Returning to Therapy Feels Like a Failure

Published on 7/19/2023

I spent a year and a half working with my last therapist. She was the one to finally diagnose me with Borderline Personality Disorder, and most of our time together focused on dealing with that and learning to manage the relationships in my life. We finally reached a point where I was struggling to come up with things for us to discuss. It was time to say goodbye, and that felt terrifying, but also so powerful.

Was I cured? No, of course not. I live with a personality disorder which impacts every part of my life. But I now had the tools to manage it. I knew how to handle conflicts, and namely, how not to handle them. I knew what I needed to do to keep my depression at a more manageable level, and how to avoid anxiety-inducing situations. I had to stop being so dependent on my partner and focus on myself more.

And for a while, it really worked. I didn’t think I was better, but I felt like I was handling things better. I still cried after the smallest disagreement, but I managed to wait until it was done and not say things I’d regret. I still had the urge to self-harm or restrict my eating, but I was able to push those thoughts away, or open up about them.

I didn’t think I’d end up back in therapy two years later.

When things went wrong

When my relationship of four years ended, I was concerned. I think everyone in my life was. But the truth was that I was surprisingly okay. I had been preparing myself for the end of this relationship for months, so when it finally came, it was a bittersweet feeling. I still had to go through all the stages of mourning what we had, or rather would never have, but I didn’t slip into old patterns.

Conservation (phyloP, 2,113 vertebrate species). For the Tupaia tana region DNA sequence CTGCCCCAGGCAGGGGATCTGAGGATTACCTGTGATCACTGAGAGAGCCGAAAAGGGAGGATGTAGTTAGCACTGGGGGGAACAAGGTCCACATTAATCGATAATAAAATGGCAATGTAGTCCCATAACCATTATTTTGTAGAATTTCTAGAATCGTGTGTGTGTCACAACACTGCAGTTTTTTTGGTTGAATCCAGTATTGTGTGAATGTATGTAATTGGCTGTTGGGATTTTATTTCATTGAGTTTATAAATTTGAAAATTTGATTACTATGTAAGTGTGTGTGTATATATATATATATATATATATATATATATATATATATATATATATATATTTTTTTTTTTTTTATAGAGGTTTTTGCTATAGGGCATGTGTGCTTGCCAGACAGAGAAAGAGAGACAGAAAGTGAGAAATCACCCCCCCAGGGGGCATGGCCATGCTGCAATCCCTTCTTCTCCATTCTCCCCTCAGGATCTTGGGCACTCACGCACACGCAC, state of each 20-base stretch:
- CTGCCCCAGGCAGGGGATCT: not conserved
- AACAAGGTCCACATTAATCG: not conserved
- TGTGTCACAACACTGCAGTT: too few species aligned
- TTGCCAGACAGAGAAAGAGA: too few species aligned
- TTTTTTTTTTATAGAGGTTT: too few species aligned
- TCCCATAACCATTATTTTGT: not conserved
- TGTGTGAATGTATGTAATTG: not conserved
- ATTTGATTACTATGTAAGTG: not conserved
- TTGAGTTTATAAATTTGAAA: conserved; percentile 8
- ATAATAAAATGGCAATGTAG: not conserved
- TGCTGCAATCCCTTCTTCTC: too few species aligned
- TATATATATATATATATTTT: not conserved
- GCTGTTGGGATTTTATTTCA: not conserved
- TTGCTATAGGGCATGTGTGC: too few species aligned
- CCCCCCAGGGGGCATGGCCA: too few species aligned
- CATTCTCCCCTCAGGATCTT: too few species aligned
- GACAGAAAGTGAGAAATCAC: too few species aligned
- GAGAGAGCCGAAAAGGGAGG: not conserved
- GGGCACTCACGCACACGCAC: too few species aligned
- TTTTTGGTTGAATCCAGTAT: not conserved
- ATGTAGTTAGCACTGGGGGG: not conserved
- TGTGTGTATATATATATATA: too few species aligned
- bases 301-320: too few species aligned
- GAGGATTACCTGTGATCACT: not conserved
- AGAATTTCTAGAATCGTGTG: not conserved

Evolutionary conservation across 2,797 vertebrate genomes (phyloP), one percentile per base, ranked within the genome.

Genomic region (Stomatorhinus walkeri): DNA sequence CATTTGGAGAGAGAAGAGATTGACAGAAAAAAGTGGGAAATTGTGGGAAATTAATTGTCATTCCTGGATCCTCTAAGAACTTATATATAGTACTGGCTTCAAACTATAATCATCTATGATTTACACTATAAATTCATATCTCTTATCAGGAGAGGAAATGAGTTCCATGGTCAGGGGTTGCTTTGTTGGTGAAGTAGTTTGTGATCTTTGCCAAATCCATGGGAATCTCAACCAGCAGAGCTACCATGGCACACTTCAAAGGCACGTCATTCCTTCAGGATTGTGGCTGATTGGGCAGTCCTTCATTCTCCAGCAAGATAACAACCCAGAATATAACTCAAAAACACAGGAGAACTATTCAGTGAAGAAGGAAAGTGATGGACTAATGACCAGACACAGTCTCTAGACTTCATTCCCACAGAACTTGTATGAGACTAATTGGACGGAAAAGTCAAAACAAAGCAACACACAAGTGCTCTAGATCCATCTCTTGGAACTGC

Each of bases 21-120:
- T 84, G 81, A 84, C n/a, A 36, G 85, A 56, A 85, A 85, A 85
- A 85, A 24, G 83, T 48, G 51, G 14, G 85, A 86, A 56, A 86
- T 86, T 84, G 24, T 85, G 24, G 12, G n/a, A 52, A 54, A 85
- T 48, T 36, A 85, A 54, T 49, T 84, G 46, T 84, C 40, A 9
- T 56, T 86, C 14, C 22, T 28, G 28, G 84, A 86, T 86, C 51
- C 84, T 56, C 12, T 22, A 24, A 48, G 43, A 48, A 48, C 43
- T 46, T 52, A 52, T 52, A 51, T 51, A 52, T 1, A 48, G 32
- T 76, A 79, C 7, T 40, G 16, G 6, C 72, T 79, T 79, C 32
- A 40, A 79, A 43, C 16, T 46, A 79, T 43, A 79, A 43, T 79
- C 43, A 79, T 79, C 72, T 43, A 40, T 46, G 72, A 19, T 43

It was a year later when things started to go badly. I started waking up with a heavy anchor in my chest. I felt so low for days on end, and then it would be inexplicably gone. This wasn’t like before, when my depression was usually triggered by any small inconvenience and would pass within hours. This was different to the unstable mood swings that I’d come to expect with my BPD. This was a constant state of grey, and I was growing exhausted under the weight of it. I struggled to focus at work. I struggled to leave my house. I struggled to simply care about anything.

One day, I realised that I didn’t even want to work on my book, and this really scared me. Writing has always been the love of my life. When nothing else works, when my soul feels inexplicably torn, I can write about it. But I struggled to type out a few words. This is when I grew afraid. If I didn’t care about writing, what would I care about again? What would push me through my days? I was reaching a terrifying place, where anything was possible.